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The Reflection

The not so secret life of a foreign exchange student

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All countries around the world have different customs and cultures and each gives someone the chance to learn and understand a whole other group of people in the world. One of the first interactions people may have with foreigners is during school, because like Americans, students from around the country will travel and participate in something called a foreign exchange program. There are many different programs people can go through like AFS, and they will host an array of students from many different countries. Greta Schirmann is one of these exchange students and is currently a student at Gull Lake from Italy.

Schirmann, a junior at the school, grew up in Italy in a small town in a valley close to the Dolomite Mountains. The population of the town has around 2600 inhabitants. Since the town is so small, most people know each other, and her Italian family live nearby to her.

I live right across the street from my Italian grandpa,”  Schirmann said, “and my mom’s side of the family lives very close. In Italian families we generally are very close. There is a lot of love. We’re touchy and like hugs and cheek kisses and we open up to each other. I love my family a lot. We’re family, but we’re also friends. We share everything. I couldn’t imagine not being so close to my family members. I grew up in a loud environment. We talk a lot, very loudly. A thing that we always do, is eat together. We always have meals around a table, all together.”

In Italy, Greta says a normal day on school days is to go to school at 8 a.m. and get home at around 1pm. After getting home her family has lunch, and she does homework. Later on she goes out with friends and returns home at 8pm for dinner. Greta says for meals they usually meats, vegetables and a variety of other things while they usually only have pasta and pizza once a week.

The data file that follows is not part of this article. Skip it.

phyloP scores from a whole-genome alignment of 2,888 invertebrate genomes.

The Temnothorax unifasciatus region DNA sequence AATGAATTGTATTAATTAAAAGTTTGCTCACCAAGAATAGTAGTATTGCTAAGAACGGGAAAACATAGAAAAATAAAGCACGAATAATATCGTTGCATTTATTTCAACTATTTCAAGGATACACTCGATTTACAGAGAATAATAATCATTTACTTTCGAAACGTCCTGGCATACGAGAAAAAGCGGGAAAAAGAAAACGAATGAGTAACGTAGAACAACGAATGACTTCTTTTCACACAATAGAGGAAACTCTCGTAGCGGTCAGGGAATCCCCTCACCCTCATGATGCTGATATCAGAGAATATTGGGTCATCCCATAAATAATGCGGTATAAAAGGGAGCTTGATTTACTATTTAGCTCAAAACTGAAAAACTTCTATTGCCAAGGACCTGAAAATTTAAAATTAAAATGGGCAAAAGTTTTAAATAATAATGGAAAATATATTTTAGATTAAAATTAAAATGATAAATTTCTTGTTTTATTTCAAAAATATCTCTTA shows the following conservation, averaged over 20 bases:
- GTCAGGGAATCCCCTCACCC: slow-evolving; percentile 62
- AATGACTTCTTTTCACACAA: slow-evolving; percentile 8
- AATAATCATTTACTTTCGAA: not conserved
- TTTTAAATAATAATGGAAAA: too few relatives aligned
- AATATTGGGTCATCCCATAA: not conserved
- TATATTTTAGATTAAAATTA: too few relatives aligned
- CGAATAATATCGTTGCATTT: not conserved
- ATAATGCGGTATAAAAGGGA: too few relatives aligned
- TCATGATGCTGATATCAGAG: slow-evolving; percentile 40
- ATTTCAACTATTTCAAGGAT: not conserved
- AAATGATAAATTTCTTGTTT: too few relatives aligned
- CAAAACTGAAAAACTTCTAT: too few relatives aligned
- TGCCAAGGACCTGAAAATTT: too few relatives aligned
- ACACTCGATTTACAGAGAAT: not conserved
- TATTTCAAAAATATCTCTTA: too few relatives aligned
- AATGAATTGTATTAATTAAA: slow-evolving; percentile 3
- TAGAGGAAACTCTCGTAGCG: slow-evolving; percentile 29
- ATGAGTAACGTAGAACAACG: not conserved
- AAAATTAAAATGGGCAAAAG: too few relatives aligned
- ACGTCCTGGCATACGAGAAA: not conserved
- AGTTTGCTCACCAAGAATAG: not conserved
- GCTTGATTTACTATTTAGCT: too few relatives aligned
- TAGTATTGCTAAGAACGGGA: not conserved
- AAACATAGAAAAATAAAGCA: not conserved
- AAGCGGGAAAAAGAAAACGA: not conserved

On weekends Greta said she usually sleeps over at someone’s house.

“We go to the club or do something together like going shopping to the nearest city,” she said. “Summers are different because my parents sometimes don’t even know where I’m at sometimes.”

For school Greta explains “We have 5 years of high school. There are different kinds of high schools (for example language, science, art, social studies, ecc) that focalize on different things. There are grades (1st through 5th) but they don’t determine what subjects you study. Every grade (I don’t mean test grades, I mean like you have juniors and seniors and stuff) has several classes. The whole year around we have the same 12 classes (we call the subjects) and we have different subjects every day, but every week repeats itself (so every Monday we have the same subjects, ecc).”

Greta says her parents are artisan carpenters (which means they build furniture for people) and she says all of her family works there.

For fun Greta says teenagers will “have parties in cabins up in the mountains. We go to clubs, we go for walks, just hang out at someone’s house, watch our friends play soccer. It depends from what you like to do.”

Greta explains that teens in Italy, unlike Americans, can drink earlier in life. Greta says most teens can drink at 18,which is three years earlier than american teenagers can. But Greta comments that most Italians are introduced to wine at an early age and “that every grandpa/grandma gave their italian grandson grappa once, when they were like 5 years old.” One thing Americans do get is earlier is get their driver’s license, which is at 16. Italians can drive a motorcycle with 11kw at age 16, but must wait until they are 18 to drive a car or more powerful motorcycle.

When talking about movie and television in Italy, Greta replies that they are pretty similar. Greta explains that “Italians like to make funny movies that are either really good or cringey. We also have a lot of mafia related movies/tv shows. But they are similar.”

The last question asked was what cultural differences are there compared to America, Greta says, “America is a huge melting pot. So many different people, it’s amazing. Back in Italy, if you don’t consider the immigrants, the population is mostly caucasian. There is not a whole lot of diversity. The diversity in Italy is between the different italians. Back home we have a lot of different traditions in every region and many dialects. One big difference that occurred to me is that in Italy we are very touchy and open about our feelings.”


Samuel Tilbury
About

Hi, my name is Samuel Tilbury and I'm a Junior at Gull Lake High School. This will be my second year on the newspaper staff and I primarily like to write reviews or opinion articles. My favorite topics to talk about are movies, television, politics, and the environment.

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